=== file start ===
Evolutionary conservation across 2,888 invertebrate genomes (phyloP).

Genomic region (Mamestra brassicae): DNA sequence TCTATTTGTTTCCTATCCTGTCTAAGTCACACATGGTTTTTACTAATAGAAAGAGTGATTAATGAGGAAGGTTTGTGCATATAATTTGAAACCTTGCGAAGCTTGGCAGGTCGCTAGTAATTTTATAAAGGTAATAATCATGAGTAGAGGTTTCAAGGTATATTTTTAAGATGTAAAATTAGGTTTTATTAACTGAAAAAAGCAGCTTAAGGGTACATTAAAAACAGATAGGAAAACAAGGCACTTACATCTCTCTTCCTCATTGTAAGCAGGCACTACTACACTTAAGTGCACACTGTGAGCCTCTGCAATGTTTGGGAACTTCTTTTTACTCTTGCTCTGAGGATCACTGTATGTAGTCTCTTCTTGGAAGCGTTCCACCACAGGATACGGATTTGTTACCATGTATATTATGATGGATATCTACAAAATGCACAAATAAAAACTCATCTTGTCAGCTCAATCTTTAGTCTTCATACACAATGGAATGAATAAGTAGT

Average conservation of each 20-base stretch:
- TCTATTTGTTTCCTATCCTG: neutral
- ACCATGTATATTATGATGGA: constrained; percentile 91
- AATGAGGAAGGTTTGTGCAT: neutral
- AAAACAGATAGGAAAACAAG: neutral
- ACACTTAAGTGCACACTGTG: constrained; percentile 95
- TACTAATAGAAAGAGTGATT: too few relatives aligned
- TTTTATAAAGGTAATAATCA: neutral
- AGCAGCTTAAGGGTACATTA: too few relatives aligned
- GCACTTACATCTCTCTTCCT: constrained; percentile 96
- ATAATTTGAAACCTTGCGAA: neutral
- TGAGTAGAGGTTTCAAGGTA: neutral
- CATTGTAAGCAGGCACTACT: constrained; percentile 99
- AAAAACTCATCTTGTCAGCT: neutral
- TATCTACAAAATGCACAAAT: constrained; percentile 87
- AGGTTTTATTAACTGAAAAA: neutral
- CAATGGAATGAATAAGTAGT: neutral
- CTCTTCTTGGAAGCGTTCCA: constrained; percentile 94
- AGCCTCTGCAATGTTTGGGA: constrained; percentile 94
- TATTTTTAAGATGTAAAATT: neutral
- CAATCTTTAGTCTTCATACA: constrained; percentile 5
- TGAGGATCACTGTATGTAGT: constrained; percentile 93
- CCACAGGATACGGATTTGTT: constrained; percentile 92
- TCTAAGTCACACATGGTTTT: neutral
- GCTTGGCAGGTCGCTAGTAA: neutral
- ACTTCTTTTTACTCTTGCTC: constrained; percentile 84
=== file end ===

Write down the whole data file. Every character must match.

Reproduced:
Evolutionary conservation across 2,888 invertebrate genomes (phyloP).

Genomic region (Mamestra brassicae): DNA sequence TCTATTTGTTTCCTATCCTGTCTAAGTCACACATGGTTTTTACTAATAGAAAGAGTGATTAATGAGGAAGGTTTGTGCATATAATTTGAAACCTTGCGAAGCTTGGCAGGTCGCTAGTAATTTTATAAAGGTAATAATCATGAGTAGAGGTTTCAAGGTATATTTTTAAGATGTAAAATTAGGTTTTATTAACTGAAAAAAGCAGCTTAAGGGTACATTAAAAACAGATAGGAAAACAAGGCACTTACATCTCTCTTCCTCATTGTAAGCAGGCACTACTACACTTAAGTGCACACTGTGAGCCTCTGCAATGTTTGGGAACTTCTTTTTACTCTTGCTCTGAGGATCACTGTATGTAGTCTCTTCTTGGAAGCGTTCCACCACAGGATACGGATTTGTTACCATGTATATTATGATGGATATCTACAAAATGCACAAATAAAAACTCATCTTGTCAGCTCAATCTTTAGTCTTCATACACAATGGAATGAATAAGTAGT

Average conservation of each 20-base stretch:
- TCTATTTGTTTCCTATCCTG: neutral
- ACCATGTATATTATGATGGA: constrained; percentile 91
- AATGAGGAAGGTTTGTGCAT: neutral
- AAAACAGATAGGAAAACAAG: neutral
- ACACTTAAGTGCACACTGTG: constrained; percentile 95
- TACTAATAGAAAGAGTGATT: too few relatives aligned
- TTTTATAAAGGTAATAATCA: neutral
- AGCAGCTTAAGGGTACATTA: too few relatives aligned
- GCACTTACATCTCTCTTCCT: constrained; percentile 96
- ATAATTTGAAACCTTGCGAA: neutral
- TGAGTAGAGGTTTCAAGGTA: neutral
- CATTGTAAGCAGGCACTACT: constrained; percentile 99
- AAAAACTCATCTTGTCAGCT: neutral
- TATCTACAAAATGCACAAAT: constrained; percentile 87
- AGGTTTTATTAACTGAAAAA: neutral
- CAATGGAATGAATAAGTAGT: neutral
- CTCTTCTTGGAAGCGTTCCA: constrained; percentile 94
- AGCCTCTGCAATGTTTGGGA: constrained; percentile 94
- TATTTTTAAGATGTAAAATT: neutral
- CAATCTTTAGTCTTCATACA: constrained; percentile 5
- TGAGGATCACTGTATGTAGT: constrained; percentile 93
- CCACAGGATACGGATTTGTT: constrained; percentile 92
- TCTAAGTCACACATGGTTTT: neutral
- GCTTGGCAGGTCGCTAGTAA: neutral
- ACTTCTTTTTACTCTTGCTC: constrained; percentile 84